A sermon preached by the Rev. Linda Harrison
Epiphany, Jan 7, 2018
Isaiah 60.1-6; Psalm 72.1-7, 10-14; Ephesians 3.1-12; Matthew 2.1-12
Fear drives this gospel story … from the very beginning of the story the writer tells us that Herod, the puppet-king of the Empire, was frightened by the news of the birth of Jesus. He feared the loss of his position, sanctioned by Rome. Loss of position meant loss of wealth and status and comfort.
Herod, the ruler, was himself ruled by fear.
So much of our world continues to be ruled by fear today – fear of the “other”; fear of environmental apocalypse; fear of limited resources and wealth. As Father John has said, existential dread runs rampant upon this earth.
Not all fear is bad or ill advised, of course. Fear is a tool of self-preservation. Fear of falling keeps us from running headlong toward the edge of the cliff, fear of fire keeps us from getting burned, fear of tigers keeps us from becoming dinner.
And, there are fears that are not so good. Fear of people who do not look, sound, or act like us can, in the extreme, lead to genocide. Fear of losing status or privilege in society can lead to the oppression and subjugation of large segments of the population. Fear of limited resources leads to greed and hoarding by a few, thus consigning many to poverty.
According to the gospel story, Herod’s fear resulted in the slaughter of every innocent child under the age of two in and around Bethlehem. Herod’s fear is ultimately rooted in greed and idolatry.
Our personal fears may not be as destructive or violent as Herod’s, but our fears can indeed contribute to our own isolation, tip toward relationship denying, and can certainly become paralyzing.
It takes careful discernment and prayer to recognize which of our fears keep us safe and which of our fears keep us apart from God and neighbor, which of our fears are rooted in our need to control, and which of our fears show our lack of trust in God. And there should be no self-flagellation in this discernment. It is human to fear. There is neither shame nor sin in fear itself. The potential for sin comes in how we choose to respond to the fear.
To let go of fear and to walk in faith and trust in God takes prayer, study, and discipline. And I can tell you from personal experience, the richer my prayer life is, the deeper my trust in God is, and the less I am ruled by unsubstantiated fear. It is a disciplined practice, and one, I admit, I sometimes do not practice with the greatest of disciplines.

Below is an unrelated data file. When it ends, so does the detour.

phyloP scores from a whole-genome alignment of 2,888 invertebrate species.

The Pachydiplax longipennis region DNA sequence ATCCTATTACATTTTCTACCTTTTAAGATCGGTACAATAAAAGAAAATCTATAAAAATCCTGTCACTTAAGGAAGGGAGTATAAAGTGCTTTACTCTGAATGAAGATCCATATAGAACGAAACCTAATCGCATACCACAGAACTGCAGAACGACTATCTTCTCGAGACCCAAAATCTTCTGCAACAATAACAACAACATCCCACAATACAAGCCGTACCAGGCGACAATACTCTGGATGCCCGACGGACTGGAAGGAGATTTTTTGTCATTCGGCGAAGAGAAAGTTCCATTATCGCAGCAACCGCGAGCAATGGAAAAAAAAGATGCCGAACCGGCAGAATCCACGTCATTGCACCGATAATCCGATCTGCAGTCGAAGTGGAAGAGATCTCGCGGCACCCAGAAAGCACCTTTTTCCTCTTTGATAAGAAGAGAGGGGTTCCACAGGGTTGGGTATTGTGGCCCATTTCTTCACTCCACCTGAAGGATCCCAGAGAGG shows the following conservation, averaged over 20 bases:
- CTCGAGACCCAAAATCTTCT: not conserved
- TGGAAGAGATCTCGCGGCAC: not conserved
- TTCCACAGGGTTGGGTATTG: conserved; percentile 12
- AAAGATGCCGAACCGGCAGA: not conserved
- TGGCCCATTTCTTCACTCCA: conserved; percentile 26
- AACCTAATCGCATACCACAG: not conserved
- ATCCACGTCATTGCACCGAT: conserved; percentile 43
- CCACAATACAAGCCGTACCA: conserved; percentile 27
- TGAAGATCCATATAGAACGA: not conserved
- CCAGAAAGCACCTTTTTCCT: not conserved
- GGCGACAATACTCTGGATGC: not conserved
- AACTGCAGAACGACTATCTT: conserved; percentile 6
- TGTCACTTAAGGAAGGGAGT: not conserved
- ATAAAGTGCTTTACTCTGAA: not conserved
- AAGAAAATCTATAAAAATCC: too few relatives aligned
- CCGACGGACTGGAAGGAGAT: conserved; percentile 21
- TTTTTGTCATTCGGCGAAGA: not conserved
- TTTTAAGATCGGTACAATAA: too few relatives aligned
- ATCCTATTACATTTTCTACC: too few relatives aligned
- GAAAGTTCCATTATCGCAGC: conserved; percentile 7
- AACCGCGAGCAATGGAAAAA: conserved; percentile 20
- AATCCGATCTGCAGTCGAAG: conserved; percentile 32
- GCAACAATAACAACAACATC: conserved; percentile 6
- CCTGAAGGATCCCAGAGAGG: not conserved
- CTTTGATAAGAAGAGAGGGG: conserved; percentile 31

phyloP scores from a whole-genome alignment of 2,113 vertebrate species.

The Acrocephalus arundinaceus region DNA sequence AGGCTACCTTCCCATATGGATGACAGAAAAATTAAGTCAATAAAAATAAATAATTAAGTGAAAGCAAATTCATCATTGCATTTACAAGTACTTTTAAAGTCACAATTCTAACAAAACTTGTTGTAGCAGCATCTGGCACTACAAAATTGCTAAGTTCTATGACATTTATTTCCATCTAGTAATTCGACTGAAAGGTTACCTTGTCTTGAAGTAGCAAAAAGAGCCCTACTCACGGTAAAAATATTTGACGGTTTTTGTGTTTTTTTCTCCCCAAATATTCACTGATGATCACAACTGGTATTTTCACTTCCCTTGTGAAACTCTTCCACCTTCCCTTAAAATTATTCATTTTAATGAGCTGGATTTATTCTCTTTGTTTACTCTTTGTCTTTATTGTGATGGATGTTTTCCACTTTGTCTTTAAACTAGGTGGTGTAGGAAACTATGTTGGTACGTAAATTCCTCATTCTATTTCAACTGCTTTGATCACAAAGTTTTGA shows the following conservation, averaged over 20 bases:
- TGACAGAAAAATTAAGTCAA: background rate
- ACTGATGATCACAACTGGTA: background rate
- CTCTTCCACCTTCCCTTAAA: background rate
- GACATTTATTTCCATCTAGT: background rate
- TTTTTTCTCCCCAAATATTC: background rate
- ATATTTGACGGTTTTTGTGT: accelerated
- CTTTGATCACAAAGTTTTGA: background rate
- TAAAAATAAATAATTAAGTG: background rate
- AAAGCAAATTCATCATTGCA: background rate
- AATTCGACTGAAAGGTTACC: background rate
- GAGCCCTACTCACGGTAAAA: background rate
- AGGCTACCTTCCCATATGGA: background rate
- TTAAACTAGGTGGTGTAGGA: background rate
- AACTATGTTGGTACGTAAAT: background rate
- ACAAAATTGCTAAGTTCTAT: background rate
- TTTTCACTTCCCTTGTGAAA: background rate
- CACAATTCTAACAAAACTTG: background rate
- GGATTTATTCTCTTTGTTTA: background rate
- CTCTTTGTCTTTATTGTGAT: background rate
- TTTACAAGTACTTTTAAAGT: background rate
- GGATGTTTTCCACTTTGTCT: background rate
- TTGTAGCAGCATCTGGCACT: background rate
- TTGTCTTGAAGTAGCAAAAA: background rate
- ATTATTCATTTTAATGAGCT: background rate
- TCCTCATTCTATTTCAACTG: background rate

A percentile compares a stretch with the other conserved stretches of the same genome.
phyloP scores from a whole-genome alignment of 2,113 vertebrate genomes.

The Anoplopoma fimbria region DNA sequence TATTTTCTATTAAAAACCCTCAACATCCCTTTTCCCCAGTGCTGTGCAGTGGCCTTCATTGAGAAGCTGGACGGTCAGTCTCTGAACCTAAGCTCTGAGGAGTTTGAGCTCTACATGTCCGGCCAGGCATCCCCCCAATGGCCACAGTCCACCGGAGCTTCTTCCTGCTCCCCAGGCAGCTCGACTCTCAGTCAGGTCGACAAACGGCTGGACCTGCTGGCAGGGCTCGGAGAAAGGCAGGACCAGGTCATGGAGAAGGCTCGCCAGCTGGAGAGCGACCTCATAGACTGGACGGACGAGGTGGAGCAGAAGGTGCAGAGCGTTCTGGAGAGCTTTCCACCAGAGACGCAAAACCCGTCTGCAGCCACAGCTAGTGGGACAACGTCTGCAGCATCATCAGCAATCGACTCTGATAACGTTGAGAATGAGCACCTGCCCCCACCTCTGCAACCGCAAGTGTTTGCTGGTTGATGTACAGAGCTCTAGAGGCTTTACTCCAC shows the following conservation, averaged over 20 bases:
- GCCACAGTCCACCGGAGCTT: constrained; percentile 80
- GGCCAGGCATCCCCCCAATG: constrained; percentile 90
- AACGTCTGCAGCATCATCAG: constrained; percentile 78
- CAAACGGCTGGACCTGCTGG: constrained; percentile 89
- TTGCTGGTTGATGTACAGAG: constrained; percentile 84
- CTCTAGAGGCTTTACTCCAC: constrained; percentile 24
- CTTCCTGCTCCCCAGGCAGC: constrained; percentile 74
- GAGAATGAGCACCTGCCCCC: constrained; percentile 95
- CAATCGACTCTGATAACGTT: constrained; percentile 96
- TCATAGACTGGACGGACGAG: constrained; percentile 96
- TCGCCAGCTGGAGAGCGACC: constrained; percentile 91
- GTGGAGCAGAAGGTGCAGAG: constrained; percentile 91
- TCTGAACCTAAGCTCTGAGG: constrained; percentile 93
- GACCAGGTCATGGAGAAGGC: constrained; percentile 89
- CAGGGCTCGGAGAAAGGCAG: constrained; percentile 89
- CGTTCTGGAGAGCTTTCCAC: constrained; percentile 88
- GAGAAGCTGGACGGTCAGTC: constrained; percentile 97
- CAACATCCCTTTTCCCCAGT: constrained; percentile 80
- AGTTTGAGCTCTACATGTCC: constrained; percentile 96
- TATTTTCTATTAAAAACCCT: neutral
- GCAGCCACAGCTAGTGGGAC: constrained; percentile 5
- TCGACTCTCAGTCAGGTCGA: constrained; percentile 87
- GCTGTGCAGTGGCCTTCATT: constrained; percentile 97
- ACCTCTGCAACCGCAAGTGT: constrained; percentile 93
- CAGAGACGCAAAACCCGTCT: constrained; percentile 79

What are your fears? I invite you to sit in silence for five minutes and name your fears. Remember, you are only to acknowledge your fears. I assure you that God loves you unconditionally and beyond measure just as you are at this moment, in your fears and your strengths and your sorrow and your joy. So, please, no self-reproach, just honesty in the love of God.
After you have noted your fears, I invite you to give them to God by simply saying, “God, I give you my fear(s) of ______. Help me to be ruled by your love.”
There will be no fanfare or angel choruses. It will be a quiet affair. Perhaps there will be a slight lightening of your heart in acknowledging your fears in words and in inviting our loving God to be with you.
If you are a person who journals, it might be helpful to write down your fears and the invitation for God to take them.
I suggest at least a weekly practice of noting your fears and inviting God to take them. They will likely be the same for some time; we human beings play the same tapes over and over. I also invite you to find scripture passages that are meaningful to you, that assure you of God’s love and steadfast presence. Psalm 139.1-18 is my all-time favorite for such reminders.
Either Father John or I would be happy to help you with other passages if you do not know where to start.
Lent begins February 14. Consider making this your Lenten practice. How wonderful to relinquish fear and approach Easter filled with the assurance of God’s love!
May we begin to let go of the fears that paralyze us, those fears that keep us from doing the will of God. May we be ruled by the love of God and may we bear witness to that love in this world so full of fear.
Blessed be God forever. Amen.